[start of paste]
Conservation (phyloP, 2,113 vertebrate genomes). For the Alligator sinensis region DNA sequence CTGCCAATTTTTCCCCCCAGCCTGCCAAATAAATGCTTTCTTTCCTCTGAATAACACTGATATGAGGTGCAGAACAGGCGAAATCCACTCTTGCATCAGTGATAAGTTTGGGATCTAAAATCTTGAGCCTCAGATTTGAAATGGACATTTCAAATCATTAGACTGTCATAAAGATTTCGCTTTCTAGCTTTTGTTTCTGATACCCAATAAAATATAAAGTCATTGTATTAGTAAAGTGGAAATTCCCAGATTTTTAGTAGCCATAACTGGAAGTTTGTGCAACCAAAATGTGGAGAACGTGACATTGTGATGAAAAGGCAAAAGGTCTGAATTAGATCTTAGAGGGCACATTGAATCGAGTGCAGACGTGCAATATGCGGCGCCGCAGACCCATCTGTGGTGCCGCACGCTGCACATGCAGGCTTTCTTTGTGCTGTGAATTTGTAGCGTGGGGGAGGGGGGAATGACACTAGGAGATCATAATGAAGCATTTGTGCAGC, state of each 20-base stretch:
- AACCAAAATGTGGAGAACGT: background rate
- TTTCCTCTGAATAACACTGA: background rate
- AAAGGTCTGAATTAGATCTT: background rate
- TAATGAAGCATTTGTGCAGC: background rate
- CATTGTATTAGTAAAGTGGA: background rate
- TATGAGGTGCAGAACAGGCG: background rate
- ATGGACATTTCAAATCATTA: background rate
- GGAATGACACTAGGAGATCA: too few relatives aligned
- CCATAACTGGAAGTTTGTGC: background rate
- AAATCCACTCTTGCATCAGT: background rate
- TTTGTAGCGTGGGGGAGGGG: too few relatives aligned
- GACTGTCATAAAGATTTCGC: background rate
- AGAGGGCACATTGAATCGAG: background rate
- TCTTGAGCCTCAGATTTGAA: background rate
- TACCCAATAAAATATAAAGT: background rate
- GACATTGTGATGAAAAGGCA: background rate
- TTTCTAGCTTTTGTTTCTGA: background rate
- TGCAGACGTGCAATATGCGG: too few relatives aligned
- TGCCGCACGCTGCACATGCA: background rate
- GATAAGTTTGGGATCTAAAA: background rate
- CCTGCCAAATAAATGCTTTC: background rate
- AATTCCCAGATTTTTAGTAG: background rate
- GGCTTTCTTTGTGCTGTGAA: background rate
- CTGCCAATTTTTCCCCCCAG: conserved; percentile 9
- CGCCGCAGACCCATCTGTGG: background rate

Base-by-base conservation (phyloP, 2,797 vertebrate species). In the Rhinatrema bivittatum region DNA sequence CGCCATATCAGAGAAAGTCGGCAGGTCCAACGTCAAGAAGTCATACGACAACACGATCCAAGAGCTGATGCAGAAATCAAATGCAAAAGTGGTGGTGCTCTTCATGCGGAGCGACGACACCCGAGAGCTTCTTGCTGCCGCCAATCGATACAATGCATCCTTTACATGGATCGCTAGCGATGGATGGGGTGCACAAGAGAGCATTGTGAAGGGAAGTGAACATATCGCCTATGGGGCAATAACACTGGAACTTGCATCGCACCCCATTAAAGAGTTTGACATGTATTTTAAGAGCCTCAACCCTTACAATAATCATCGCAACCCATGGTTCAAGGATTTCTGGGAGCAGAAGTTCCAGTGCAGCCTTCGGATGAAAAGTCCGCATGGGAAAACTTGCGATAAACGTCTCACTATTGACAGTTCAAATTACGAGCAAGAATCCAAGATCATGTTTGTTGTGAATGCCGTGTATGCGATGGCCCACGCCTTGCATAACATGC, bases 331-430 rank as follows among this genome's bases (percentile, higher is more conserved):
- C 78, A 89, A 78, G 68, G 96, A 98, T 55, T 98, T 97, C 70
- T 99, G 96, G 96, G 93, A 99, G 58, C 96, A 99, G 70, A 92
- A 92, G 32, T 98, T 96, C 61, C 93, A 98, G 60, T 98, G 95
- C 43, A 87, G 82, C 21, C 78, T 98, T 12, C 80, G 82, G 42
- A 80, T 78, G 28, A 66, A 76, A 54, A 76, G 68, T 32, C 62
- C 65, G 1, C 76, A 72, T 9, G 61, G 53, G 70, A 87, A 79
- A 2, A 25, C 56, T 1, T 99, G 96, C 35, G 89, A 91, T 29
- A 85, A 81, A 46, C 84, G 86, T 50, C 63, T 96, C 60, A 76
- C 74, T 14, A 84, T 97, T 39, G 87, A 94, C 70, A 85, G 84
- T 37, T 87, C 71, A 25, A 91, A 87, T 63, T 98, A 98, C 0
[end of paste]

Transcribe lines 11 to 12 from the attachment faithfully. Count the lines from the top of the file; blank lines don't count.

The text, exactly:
- AAATCCACTCTTGCATCAGT: background rate
- TTTGTAGCGTGGGGGAGGGG: too few relatives aligned